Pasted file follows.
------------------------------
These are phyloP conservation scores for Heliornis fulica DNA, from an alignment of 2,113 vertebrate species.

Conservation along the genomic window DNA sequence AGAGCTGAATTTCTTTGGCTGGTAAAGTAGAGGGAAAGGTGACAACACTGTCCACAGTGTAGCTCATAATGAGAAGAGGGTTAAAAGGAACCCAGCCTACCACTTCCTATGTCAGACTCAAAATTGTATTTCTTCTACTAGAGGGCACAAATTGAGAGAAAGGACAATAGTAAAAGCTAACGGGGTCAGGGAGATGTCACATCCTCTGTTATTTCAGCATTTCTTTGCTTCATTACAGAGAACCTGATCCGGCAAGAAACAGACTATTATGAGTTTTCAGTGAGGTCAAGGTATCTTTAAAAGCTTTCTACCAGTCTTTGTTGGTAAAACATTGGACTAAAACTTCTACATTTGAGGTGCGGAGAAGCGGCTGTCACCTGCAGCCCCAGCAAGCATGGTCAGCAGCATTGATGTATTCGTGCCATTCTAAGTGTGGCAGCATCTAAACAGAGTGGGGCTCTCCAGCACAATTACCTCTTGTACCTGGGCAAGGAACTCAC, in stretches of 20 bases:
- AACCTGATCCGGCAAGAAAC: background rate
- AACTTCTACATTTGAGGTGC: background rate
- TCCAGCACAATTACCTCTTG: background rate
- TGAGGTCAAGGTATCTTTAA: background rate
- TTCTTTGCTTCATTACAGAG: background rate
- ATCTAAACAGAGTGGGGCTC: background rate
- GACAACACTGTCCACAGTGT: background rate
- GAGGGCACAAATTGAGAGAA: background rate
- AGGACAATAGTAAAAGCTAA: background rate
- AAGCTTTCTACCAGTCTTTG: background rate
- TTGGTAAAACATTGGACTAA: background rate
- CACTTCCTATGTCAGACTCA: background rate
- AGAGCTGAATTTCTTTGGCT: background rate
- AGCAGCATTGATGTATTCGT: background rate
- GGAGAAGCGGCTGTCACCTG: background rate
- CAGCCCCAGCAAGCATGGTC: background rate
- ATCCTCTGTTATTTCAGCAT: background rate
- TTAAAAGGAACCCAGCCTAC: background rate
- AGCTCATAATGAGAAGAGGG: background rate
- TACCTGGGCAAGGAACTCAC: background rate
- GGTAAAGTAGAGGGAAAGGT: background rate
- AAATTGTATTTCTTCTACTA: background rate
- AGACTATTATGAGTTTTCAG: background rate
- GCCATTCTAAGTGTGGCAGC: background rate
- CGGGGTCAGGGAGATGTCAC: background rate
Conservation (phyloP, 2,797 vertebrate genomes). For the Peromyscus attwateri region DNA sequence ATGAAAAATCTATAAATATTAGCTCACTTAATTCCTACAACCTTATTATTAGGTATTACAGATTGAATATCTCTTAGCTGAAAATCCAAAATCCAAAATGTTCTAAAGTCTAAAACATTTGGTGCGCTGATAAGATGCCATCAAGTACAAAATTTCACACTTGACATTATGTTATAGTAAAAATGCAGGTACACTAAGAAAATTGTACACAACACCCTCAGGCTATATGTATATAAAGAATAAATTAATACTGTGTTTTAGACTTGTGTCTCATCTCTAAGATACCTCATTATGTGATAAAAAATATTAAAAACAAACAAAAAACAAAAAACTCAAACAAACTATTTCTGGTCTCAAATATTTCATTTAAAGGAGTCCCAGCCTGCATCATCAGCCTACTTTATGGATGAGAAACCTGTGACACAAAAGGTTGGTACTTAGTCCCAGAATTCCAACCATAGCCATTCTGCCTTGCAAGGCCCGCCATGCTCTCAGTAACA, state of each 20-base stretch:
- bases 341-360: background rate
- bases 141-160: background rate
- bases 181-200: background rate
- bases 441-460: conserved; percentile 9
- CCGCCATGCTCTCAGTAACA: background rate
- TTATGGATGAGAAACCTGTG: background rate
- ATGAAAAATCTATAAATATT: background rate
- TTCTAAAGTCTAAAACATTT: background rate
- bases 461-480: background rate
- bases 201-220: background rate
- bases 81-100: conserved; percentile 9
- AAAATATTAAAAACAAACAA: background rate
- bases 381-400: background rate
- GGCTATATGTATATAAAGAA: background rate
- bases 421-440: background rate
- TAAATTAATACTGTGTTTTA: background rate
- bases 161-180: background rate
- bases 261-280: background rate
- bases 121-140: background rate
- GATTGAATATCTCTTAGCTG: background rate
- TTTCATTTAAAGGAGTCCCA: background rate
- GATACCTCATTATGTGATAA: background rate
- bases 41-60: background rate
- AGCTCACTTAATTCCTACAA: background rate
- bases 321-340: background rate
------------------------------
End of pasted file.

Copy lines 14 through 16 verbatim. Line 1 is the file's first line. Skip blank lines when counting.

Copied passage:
- CACTTCCTATGTCAGACTCA: background rate
- AGAGCTGAATTTCTTTGGCT: background rate
- AGCAGCATTGATGTATTCGT: background rate